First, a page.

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Concert Review: Ralph Lalama and BopJuice

The tenor saxophonist at Smalls, NYC, Jan. 2013

Ralph Lalama

Notwithstanding the essential role that records and CDs play in the documenting of an artist’s or ensemble’s work; or in the writing of jazz history; or the private pleasures they bring listeners and collectors; or the programming of radio shows, there’s nothing quite liking hearing musicians in person. I could cite numerous examples of singers and players whose work I’ve come to appreciate more from seeing them in performance than on record-in a few cases, even, artists I enjoy hearing in person never really do it for me on record.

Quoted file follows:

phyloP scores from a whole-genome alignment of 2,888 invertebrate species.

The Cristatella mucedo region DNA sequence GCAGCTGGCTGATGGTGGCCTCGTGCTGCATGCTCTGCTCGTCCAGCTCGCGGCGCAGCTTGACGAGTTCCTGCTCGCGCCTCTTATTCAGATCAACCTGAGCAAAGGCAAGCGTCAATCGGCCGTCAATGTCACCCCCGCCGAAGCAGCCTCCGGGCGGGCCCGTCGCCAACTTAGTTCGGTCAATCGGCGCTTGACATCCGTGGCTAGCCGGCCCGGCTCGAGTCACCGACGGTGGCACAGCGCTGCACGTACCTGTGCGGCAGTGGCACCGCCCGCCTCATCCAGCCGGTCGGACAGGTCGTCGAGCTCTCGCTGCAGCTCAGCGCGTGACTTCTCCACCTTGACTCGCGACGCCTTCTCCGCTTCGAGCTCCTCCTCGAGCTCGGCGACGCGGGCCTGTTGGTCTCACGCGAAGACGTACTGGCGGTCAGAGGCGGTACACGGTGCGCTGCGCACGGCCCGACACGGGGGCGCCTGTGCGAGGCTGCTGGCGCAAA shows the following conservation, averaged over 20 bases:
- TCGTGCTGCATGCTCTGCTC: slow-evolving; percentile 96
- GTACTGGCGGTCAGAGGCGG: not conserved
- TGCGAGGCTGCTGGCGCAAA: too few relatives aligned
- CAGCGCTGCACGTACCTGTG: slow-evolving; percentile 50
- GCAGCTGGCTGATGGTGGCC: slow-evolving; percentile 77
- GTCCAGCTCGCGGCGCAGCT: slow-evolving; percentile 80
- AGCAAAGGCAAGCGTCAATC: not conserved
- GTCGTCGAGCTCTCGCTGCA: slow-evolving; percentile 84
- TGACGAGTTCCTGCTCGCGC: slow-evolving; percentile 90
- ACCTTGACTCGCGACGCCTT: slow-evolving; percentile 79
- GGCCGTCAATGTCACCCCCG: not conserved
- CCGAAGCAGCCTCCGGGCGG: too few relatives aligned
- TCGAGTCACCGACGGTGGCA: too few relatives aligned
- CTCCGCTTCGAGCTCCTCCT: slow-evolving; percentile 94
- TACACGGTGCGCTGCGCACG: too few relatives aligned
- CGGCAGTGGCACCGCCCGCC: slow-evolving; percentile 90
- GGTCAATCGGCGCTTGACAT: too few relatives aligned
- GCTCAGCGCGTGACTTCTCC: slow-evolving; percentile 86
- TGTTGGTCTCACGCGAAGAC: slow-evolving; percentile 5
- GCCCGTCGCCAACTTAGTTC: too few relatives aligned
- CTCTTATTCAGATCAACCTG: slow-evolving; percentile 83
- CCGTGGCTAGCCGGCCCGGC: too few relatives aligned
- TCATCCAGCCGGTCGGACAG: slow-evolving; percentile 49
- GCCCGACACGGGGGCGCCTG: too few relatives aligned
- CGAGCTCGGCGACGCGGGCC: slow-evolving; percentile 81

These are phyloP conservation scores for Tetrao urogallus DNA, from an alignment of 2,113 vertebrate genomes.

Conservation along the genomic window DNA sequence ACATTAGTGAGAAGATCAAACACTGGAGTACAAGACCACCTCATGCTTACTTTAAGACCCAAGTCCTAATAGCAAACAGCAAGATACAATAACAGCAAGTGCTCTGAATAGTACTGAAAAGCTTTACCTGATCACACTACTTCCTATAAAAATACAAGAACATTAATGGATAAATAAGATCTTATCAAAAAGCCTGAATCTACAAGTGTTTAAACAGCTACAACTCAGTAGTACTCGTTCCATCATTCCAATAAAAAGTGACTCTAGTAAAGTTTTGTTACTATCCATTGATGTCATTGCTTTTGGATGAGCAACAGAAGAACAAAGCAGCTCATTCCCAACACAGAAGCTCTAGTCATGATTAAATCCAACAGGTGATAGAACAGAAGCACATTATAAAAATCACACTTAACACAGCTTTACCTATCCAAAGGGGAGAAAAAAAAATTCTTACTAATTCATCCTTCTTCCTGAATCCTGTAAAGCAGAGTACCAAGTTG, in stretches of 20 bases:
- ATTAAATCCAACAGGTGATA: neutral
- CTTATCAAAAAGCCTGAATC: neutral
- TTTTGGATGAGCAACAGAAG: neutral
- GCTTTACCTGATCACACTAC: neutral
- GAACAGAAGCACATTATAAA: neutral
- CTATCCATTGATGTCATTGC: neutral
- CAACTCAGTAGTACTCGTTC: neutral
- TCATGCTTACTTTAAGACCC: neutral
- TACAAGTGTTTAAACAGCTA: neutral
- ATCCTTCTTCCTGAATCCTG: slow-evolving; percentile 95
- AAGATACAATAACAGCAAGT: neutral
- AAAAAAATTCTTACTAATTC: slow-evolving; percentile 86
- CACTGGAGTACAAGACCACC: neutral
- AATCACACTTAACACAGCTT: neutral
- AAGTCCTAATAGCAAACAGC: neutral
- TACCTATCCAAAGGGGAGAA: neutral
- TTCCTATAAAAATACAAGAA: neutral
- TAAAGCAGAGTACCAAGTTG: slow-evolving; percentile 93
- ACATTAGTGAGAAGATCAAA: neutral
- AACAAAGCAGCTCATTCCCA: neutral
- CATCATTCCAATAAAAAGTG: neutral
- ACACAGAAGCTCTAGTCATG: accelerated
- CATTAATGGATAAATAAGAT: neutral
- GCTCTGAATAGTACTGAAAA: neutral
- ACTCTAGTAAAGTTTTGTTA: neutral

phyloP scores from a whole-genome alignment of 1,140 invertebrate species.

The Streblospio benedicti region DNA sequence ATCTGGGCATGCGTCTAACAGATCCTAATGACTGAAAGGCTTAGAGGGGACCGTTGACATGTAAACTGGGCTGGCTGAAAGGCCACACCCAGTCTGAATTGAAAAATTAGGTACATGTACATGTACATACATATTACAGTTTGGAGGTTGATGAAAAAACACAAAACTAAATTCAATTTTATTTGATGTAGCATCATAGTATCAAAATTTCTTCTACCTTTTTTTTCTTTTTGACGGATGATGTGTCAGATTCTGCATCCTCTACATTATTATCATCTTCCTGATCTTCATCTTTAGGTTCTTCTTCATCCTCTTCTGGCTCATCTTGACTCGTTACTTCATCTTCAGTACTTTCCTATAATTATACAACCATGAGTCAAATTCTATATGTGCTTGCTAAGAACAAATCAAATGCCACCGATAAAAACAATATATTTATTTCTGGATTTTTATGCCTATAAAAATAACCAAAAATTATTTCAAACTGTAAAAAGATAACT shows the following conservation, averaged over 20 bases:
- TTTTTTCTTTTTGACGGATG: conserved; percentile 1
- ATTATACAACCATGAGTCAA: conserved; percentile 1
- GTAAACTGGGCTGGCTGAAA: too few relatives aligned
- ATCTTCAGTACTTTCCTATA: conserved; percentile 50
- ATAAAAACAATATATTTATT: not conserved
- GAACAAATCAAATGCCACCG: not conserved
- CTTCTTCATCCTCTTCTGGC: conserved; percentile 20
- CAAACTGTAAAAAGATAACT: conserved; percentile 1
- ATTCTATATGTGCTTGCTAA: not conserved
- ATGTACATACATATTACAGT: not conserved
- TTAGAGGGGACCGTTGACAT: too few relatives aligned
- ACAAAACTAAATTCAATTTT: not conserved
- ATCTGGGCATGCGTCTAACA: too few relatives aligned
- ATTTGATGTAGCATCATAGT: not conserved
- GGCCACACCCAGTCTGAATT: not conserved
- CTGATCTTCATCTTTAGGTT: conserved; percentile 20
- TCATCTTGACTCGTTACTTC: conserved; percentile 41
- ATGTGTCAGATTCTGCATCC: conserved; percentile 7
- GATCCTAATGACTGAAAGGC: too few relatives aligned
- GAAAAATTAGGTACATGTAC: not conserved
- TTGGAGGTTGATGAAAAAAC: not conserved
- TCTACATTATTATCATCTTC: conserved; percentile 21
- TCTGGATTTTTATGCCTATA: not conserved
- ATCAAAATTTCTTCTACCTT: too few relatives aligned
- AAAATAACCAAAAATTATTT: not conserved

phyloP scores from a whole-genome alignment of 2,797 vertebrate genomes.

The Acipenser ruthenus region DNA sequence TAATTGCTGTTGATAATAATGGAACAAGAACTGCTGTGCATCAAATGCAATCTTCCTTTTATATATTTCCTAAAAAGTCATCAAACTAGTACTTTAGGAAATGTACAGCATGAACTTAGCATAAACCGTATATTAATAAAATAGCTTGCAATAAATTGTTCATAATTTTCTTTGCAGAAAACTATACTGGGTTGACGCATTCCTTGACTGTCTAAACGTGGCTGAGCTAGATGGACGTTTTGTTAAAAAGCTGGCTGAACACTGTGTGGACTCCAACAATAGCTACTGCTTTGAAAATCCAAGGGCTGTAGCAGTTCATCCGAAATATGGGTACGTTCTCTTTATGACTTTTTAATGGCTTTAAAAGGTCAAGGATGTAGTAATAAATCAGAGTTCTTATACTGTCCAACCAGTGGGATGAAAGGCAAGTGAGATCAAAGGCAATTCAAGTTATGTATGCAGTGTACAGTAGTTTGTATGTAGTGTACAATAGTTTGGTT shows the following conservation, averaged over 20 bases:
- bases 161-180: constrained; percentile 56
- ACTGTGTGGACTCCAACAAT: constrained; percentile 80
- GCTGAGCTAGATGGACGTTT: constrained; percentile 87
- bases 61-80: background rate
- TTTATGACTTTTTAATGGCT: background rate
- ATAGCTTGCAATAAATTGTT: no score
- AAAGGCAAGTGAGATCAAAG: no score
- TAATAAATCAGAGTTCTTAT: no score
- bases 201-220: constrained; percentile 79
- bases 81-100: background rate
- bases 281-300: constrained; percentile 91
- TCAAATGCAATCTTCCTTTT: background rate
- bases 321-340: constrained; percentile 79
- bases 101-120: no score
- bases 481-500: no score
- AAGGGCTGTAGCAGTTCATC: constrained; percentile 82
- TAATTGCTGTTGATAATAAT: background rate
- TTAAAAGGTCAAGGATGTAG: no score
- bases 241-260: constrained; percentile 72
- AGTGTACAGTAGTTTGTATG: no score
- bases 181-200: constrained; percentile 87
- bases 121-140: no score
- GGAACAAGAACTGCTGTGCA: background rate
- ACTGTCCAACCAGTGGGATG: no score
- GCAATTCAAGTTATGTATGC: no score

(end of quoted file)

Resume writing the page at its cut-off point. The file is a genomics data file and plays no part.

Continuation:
The latter does not apply to tenor saxophonist Ralph Lalama, whose recorded work over the past 20 years has been a staple of [my radio program] Jazz a la Mode. Lalama has made several great records for Criss Cross Jazz, a critically acclaimed pair for Mighty Quinn, and his recent release, BopJuice: Live at Smalls, is fabulous. And while I’d seen Lalama a few times over the years with the Mel Lewis Orchestra and its successor, the Vanguard Jazz Orchestra, it’s only been in the past two years that I’ve seen him in the kind of small-group setting that most effectively showcases his great playing and charismatic style on the bandstand.

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